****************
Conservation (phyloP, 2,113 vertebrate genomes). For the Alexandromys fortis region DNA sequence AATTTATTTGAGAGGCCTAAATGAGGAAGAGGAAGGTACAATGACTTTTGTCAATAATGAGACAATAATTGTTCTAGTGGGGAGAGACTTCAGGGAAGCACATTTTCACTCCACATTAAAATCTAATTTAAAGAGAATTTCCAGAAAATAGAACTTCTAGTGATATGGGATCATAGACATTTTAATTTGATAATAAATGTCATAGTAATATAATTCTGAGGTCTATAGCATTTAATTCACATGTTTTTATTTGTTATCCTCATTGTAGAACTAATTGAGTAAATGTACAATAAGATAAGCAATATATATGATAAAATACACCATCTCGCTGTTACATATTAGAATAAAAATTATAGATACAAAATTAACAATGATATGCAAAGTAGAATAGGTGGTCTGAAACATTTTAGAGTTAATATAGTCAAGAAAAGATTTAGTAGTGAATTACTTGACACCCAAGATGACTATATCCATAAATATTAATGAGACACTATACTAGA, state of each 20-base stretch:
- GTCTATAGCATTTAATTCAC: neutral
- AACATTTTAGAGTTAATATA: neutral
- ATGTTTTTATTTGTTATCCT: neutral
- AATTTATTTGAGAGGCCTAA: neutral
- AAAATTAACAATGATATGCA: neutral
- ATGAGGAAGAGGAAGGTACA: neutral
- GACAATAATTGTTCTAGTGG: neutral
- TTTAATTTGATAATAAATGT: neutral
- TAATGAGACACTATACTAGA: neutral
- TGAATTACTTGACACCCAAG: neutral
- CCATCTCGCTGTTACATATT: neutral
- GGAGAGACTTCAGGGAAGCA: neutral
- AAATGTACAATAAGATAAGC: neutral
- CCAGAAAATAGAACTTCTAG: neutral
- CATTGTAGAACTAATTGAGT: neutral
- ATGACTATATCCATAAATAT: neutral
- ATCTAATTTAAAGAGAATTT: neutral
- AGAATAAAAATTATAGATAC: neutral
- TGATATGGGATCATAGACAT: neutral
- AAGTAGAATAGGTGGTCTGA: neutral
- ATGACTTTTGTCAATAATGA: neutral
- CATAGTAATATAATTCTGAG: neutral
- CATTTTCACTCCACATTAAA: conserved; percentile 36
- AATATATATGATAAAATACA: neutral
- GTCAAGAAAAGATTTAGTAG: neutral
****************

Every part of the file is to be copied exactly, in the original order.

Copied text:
Conservation (phyloP, 2,113 vertebrate genomes). For the Alexandromys fortis region DNA sequence AATTTATTTGAGAGGCCTAAATGAGGAAGAGGAAGGTACAATGACTTTTGTCAATAATGAGACAATAATTGTTCTAGTGGGGAGAGACTTCAGGGAAGCACATTTTCACTCCACATTAAAATCTAATTTAAAGAGAATTTCCAGAAAATAGAACTTCTAGTGATATGGGATCATAGACATTTTAATTTGATAATAAATGTCATAGTAATATAATTCTGAGGTCTATAGCATTTAATTCACATGTTTTTATTTGTTATCCTCATTGTAGAACTAATTGAGTAAATGTACAATAAGATAAGCAATATATATGATAAAATACACCATCTCGCTGTTACATATTAGAATAAAAATTATAGATACAAAATTAACAATGATATGCAAAGTAGAATAGGTGGTCTGAAACATTTTAGAGTTAATATAGTCAAGAAAAGATTTAGTAGTGAATTACTTGACACCCAAGATGACTATATCCATAAATATTAATGAGACACTATACTAGA, state of each 20-base stretch:
- GTCTATAGCATTTAATTCAC: neutral
- AACATTTTAGAGTTAATATA: neutral
- ATGTTTTTATTTGTTATCCT: neutral
- AATTTATTTGAGAGGCCTAA: neutral
- AAAATTAACAATGATATGCA: neutral
- ATGAGGAAGAGGAAGGTACA: neutral
- GACAATAATTGTTCTAGTGG: neutral
- TTTAATTTGATAATAAATGT: neutral
- TAATGAGACACTATACTAGA: neutral
- TGAATTACTTGACACCCAAG: neutral
- CCATCTCGCTGTTACATATT: neutral
- GGAGAGACTTCAGGGAAGCA: neutral
- AAATGTACAATAAGATAAGC: neutral
- CCAGAAAATAGAACTTCTAG: neutral
- CATTGTAGAACTAATTGAGT: neutral
- ATGACTATATCCATAAATAT: neutral
- ATCTAATTTAAAGAGAATTT: neutral
- AGAATAAAAATTATAGATAC: neutral
- TGATATGGGATCATAGACAT: neutral
- AAGTAGAATAGGTGGTCTGA: neutral
- ATGACTTTTGTCAATAATGA: neutral
- CATAGTAATATAATTCTGAG: neutral
- CATTTTCACTCCACATTAAA: conserved; percentile 36
- AATATATATGATAAAATACA: neutral
- GTCAAGAAAAGATTTAGTAG: neutral